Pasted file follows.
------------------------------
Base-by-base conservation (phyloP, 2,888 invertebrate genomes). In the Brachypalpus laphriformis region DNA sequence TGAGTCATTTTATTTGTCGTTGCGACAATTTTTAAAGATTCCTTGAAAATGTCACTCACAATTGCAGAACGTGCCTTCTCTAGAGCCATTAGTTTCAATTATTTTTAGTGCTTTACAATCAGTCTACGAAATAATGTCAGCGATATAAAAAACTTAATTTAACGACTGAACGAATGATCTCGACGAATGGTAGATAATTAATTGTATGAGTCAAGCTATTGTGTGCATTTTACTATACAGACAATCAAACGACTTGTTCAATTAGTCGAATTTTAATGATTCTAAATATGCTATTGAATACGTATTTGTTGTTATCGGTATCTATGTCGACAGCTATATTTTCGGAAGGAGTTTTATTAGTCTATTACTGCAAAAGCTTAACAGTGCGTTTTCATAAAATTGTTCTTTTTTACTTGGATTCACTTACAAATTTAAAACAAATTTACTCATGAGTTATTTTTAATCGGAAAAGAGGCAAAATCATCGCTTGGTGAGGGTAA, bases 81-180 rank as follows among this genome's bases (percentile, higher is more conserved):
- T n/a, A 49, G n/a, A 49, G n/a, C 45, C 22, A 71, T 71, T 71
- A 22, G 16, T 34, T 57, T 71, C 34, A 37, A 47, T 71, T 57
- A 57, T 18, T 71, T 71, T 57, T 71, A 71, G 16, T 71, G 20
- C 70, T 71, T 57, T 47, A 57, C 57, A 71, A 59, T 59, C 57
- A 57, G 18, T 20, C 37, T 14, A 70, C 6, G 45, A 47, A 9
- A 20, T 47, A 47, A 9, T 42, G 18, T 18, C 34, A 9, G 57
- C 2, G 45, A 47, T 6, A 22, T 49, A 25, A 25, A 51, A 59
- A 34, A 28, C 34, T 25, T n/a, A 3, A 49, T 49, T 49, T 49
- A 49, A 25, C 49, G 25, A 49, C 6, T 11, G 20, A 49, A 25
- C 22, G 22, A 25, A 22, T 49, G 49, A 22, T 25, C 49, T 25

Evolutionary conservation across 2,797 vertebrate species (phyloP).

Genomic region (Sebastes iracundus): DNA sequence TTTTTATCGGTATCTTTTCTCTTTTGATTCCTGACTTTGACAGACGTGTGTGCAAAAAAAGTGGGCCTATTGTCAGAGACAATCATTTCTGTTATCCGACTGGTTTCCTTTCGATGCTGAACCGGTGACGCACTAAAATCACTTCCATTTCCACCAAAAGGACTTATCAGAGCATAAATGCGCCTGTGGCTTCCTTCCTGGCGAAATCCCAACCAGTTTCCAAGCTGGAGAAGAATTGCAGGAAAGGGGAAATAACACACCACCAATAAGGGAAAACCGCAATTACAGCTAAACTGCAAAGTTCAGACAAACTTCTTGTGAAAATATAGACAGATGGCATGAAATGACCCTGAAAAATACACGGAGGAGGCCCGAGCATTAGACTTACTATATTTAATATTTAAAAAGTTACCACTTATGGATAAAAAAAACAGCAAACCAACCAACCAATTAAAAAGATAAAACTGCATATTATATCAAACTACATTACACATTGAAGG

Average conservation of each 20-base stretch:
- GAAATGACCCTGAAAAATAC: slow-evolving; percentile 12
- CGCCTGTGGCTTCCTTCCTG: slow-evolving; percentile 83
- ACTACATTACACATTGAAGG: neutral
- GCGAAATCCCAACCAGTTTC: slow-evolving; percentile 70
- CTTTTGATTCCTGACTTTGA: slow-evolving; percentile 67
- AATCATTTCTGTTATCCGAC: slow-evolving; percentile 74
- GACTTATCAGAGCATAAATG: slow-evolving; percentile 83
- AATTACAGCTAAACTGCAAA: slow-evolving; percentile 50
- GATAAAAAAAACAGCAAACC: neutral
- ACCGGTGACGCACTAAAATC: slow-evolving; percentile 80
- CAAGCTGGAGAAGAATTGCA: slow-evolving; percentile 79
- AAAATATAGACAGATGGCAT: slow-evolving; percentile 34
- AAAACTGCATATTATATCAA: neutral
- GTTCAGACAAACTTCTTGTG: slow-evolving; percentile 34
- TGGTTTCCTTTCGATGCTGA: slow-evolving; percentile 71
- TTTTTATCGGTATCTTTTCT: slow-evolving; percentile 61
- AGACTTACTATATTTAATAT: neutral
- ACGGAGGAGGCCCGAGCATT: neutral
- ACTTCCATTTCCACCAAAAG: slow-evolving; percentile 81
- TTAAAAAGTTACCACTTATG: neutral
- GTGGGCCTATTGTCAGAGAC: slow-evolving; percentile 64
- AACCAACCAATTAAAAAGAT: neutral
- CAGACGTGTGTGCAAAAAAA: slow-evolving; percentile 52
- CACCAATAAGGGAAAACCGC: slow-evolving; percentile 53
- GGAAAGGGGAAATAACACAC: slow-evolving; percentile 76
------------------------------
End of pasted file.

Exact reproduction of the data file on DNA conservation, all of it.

Base-by-base conservation (phyloP, 2,888 invertebrate genomes). In the Brachypalpus laphriformis region DNA sequence TGAGTCATTTTATTTGTCGTTGCGACAATTTTTAAAGATTCCTTGAAAATGTCACTCACAATTGCAGAACGTGCCTTCTCTAGAGCCATTAGTTTCAATTATTTTTAGTGCTTTACAATCAGTCTACGAAATAATGTCAGCGATATAAAAAACTTAATTTAACGACTGAACGAATGATCTCGACGAATGGTAGATAATTAATTGTATGAGTCAAGCTATTGTGTGCATTTTACTATACAGACAATCAAACGACTTGTTCAATTAGTCGAATTTTAATGATTCTAAATATGCTATTGAATACGTATTTGTTGTTATCGGTATCTATGTCGACAGCTATATTTTCGGAAGGAGTTTTATTAGTCTATTACTGCAAAAGCTTAACAGTGCGTTTTCATAAAATTGTTCTTTTTTACTTGGATTCACTTACAAATTTAAAACAAATTTACTCATGAGTTATTTTTAATCGGAAAAGAGGCAAAATCATCGCTTGGTGAGGGTAA, bases 81-180 rank as follows among this genome's bases (percentile, higher is more conserved):
- T n/a, A 49, G n/a, A 49, G n/a, C 45, C 22, A 71, T 71, T 71
- A 22, G 16, T 34, T 57, T 71, C 34, A 37, A 47, T 71, T 57
- A 57, T 18, T 71, T 71, T 57, T 71, A 71, G 16, T 71, G 20
- C 70, T 71, T 57, T 47, A 57, C 57, A 71, A 59, T 59, C 57
- A 57, G 18, T 20, C 37, T 14, A 70, C 6, G 45, A 47, A 9
- A 20, T 47, A 47, A 9, T 42, G 18, T 18, C 34, A 9, G 57
- C 2, G 45, A 47, T 6, A 22, T 49, A 25, A 25, A 51, A 59
- A 34, A 28, C 34, T 25, T n/a, A 3, A 49, T 49, T 49, T 49
- A 49, A 25, C 49, G 25, A 49, C 6, T 11, G 20, A 49, A 25
- C 22, G 22, A 25, A 22, T 49, G 49, A 22, T 25, C 49, T 25

Evolutionary conservation across 2,797 vertebrate species (phyloP).

Genomic region (Sebastes iracundus): DNA sequence TTTTTATCGGTATCTTTTCTCTTTTGATTCCTGACTTTGACAGACGTGTGTGCAAAAAAAGTGGGCCTATTGTCAGAGACAATCATTTCTGTTATCCGACTGGTTTCCTTTCGATGCTGAACCGGTGACGCACTAAAATCACTTCCATTTCCACCAAAAGGACTTATCAGAGCATAAATGCGCCTGTGGCTTCCTTCCTGGCGAAATCCCAACCAGTTTCCAAGCTGGAGAAGAATTGCAGGAAAGGGGAAATAACACACCACCAATAAGGGAAAACCGCAATTACAGCTAAACTGCAAAGTTCAGACAAACTTCTTGTGAAAATATAGACAGATGGCATGAAATGACCCTGAAAAATACACGGAGGAGGCCCGAGCATTAGACTTACTATATTTAATATTTAAAAAGTTACCACTTATGGATAAAAAAAACAGCAAACCAACCAACCAATTAAAAAGATAAAACTGCATATTATATCAAACTACATTACACATTGAAGG

Average conservation of each 20-base stretch:
- GAAATGACCCTGAAAAATAC: slow-evolving; percentile 12
- CGCCTGTGGCTTCCTTCCTG: slow-evolving; percentile 83
- ACTACATTACACATTGAAGG: neutral
- GCGAAATCCCAACCAGTTTC: slow-evolving; percentile 70
- CTTTTGATTCCTGACTTTGA: slow-evolving; percentile 67
- AATCATTTCTGTTATCCGAC: slow-evolving; percentile 74
- GACTTATCAGAGCATAAATG: slow-evolving; percentile 83
- AATTACAGCTAAACTGCAAA: slow-evolving; percentile 50
- GATAAAAAAAACAGCAAACC: neutral
- ACCGGTGACGCACTAAAATC: slow-evolving; percentile 80
- CAAGCTGGAGAAGAATTGCA: slow-evolving; percentile 79
- AAAATATAGACAGATGGCAT: slow-evolving; percentile 34
- AAAACTGCATATTATATCAA: neutral
- GTTCAGACAAACTTCTTGTG: slow-evolving; percentile 34
- TGGTTTCCTTTCGATGCTGA: slow-evolving; percentile 71
- TTTTTATCGGTATCTTTTCT: slow-evolving; percentile 61
- AGACTTACTATATTTAATAT: neutral
- ACGGAGGAGGCCCGAGCATT: neutral
- ACTTCCATTTCCACCAAAAG: slow-evolving; percentile 81
- TTAAAAAGTTACCACTTATG: neutral
- GTGGGCCTATTGTCAGAGAC: slow-evolving; percentile 64
- AACCAACCAATTAAAAAGAT: neutral
- CAGACGTGTGTGCAAAAAAA: slow-evolving; percentile 52
- CACCAATAAGGGAAAACCGC: slow-evolving; percentile 53
- GGAAAGGGGAAATAACACAC: slow-evolving; percentile 76